Ms. Ennis died on Feb. 17 at her home in Baltimore at 86. Gary Ellerbe, a Baltimore radio host and friend of Ms. Ennis’s, said the cause was complications of a stroke.
She is survived by her husband, Earl Arnett, and her younger brother, the saxophonist Andy Ennis, who played in Ray Charles’s band for 10 years before settling down, like her, in Baltimore. A previous marriage ended in divorce.
Ethel Llewellyn Ennis was born in Baltimore on Nov. 28, 1932, and grew up in the Gilmor Homes, a newly constructed public housing project in the West Baltimore neighborhood. She was raised primarily by her mother, Arabell, who played piano and organ in storefront churches, and by her maternal grandmother. Both caretakers were strict Methodists who refused to play jazz and blues in the house. But the music came thumping through the floor from the apartment below, and Ethel grew to love it.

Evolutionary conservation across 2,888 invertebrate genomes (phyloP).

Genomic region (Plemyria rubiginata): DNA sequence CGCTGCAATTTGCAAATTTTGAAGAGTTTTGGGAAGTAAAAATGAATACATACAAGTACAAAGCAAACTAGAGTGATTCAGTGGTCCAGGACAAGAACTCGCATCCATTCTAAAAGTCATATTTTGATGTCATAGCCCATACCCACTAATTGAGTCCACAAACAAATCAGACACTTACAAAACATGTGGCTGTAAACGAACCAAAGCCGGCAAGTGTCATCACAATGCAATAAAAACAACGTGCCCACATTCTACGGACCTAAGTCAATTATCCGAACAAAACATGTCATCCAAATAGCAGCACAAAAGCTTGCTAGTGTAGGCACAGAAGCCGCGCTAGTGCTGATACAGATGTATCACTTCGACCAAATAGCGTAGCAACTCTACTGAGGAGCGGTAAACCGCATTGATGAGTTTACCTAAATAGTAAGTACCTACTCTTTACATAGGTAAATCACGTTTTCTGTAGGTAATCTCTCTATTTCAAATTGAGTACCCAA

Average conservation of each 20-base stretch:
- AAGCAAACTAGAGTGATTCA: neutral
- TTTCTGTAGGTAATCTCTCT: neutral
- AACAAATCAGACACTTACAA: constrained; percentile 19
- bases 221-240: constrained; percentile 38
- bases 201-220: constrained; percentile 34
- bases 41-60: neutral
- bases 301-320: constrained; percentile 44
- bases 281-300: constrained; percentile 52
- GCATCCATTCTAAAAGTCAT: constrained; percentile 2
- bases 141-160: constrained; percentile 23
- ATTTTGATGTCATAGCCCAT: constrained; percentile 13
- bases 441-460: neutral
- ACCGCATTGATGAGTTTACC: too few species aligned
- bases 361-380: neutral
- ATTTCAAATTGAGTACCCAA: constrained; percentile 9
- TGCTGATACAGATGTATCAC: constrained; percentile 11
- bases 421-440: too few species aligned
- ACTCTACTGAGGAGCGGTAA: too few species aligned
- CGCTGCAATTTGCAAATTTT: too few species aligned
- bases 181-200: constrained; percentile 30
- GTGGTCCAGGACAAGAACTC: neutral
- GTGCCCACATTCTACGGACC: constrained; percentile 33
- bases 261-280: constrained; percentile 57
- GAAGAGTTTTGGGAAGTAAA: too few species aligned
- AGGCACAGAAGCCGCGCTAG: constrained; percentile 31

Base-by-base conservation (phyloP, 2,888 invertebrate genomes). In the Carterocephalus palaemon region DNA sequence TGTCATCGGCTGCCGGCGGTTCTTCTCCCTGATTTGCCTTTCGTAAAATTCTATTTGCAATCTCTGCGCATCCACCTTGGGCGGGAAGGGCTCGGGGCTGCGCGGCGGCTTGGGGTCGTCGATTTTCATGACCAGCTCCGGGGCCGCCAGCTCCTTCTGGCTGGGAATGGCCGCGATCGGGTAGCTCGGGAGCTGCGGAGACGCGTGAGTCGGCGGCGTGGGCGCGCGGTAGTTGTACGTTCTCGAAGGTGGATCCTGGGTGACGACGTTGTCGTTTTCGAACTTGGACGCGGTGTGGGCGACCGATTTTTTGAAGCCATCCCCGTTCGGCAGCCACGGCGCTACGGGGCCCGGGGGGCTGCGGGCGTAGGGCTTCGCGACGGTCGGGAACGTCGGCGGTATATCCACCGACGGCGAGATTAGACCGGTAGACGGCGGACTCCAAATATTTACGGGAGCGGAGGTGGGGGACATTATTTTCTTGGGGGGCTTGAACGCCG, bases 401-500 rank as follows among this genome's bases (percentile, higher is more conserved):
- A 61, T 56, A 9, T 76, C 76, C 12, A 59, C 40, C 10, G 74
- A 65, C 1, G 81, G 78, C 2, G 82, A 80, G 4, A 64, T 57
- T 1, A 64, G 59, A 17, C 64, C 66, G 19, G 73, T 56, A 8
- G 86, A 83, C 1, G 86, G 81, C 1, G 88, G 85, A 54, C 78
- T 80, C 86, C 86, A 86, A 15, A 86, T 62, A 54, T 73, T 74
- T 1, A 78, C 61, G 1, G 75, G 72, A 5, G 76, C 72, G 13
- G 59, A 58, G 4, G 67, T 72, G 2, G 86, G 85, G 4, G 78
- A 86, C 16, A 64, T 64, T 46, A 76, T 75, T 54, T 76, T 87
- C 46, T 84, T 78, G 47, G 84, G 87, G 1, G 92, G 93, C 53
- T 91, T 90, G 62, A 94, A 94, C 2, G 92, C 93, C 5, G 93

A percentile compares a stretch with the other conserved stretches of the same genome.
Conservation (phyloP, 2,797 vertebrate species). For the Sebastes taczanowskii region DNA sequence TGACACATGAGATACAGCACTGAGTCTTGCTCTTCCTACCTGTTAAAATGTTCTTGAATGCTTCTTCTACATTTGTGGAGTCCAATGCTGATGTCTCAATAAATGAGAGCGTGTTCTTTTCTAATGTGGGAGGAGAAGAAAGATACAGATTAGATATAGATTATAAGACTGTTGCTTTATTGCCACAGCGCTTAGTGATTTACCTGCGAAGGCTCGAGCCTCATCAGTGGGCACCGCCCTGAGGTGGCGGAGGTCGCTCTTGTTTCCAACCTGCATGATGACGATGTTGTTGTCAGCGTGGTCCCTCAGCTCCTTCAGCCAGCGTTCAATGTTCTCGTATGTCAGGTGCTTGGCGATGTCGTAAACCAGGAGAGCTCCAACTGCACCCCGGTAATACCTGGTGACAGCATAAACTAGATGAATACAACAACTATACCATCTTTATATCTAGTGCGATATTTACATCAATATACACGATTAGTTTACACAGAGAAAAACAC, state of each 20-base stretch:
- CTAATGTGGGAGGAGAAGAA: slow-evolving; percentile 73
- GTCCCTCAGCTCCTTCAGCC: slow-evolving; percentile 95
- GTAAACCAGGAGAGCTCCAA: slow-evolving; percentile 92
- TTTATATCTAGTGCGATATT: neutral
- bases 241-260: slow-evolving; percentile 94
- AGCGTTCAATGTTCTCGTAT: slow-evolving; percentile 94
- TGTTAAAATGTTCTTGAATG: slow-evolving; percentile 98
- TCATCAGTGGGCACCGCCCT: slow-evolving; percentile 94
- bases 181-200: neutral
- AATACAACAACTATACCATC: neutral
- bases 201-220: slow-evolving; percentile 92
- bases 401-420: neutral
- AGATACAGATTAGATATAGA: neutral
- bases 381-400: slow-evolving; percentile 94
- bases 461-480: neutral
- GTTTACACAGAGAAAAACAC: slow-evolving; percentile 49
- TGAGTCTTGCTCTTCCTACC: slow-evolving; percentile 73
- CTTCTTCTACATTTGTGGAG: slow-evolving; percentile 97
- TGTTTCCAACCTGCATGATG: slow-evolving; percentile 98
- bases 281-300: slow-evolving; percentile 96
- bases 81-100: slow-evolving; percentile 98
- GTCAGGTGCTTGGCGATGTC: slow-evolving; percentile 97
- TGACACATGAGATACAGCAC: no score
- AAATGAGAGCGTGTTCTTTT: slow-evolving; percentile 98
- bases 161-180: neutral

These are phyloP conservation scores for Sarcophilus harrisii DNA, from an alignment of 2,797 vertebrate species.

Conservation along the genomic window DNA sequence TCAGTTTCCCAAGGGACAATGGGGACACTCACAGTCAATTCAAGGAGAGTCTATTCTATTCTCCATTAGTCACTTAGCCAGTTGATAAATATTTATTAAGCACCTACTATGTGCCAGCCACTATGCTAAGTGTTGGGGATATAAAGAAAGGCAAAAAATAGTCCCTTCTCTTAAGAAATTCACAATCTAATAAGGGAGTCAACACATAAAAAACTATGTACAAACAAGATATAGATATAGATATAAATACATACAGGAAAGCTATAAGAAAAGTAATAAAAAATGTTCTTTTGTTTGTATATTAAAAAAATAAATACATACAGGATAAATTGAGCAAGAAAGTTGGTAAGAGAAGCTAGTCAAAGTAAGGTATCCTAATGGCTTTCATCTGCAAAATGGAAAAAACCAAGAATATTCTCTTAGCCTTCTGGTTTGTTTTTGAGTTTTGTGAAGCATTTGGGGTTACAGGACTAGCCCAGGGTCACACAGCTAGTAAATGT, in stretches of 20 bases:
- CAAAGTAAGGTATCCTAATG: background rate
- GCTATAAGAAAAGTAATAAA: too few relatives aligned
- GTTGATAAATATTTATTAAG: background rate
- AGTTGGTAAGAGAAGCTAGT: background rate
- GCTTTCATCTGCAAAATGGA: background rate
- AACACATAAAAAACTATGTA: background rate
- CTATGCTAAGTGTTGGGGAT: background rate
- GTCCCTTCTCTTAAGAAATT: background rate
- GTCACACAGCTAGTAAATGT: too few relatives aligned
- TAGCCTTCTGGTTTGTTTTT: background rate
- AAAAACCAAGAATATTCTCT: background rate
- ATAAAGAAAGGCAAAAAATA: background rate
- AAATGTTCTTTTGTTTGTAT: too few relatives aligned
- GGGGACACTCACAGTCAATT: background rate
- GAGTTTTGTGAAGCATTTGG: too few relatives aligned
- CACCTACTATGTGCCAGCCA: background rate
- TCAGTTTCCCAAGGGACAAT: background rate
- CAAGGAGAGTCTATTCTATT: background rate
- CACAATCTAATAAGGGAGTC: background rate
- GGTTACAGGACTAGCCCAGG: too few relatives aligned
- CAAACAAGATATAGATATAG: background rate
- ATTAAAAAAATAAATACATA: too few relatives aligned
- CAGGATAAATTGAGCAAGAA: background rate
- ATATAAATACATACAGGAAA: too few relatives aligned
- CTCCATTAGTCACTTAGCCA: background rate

She learned piano and began playing at the Ames United Methodist Church. At age 15, she started playing in nightclubs around town with an otherwise all-male band. When an audience member one night requested a blues song that required a female singer, she stepped up and sang it. It was a turning point.
“I sang and got the applause,” she told The Post. “I said, ‘Oh my,’ because I couldn’t sing that at home.”
Ms. Ennis became a mainstay of the Red Fox, a club on Baltimore’s main black entertainment strip along Pennsylvania Avenue. She was just 22 when she recorded her debut album, “Lullabies for Losers,” featuring the pianist Hank Jones and the drummer Kenny Clarke, for the Jubilee label.
That recording prompted the call from Holiday and a deal with Capitol Records. Ella Fitzgerald soon stated that Ms. Ennis was her favorite young vocalist, and Frank Sinatra called her “my kind of singer.”
Capitol released her album “Change of Scenery” in 1957 and followed it with “Have You Forgotten” a year later. In the mid-’60s Ms. Ennis put out four LPs on RCA. But rather than lean into her stardom, she decided to marry Mr. Arnett in 1967 (violating Maryland’s anti-miscegenation laws) and buy a house in central Baltimore.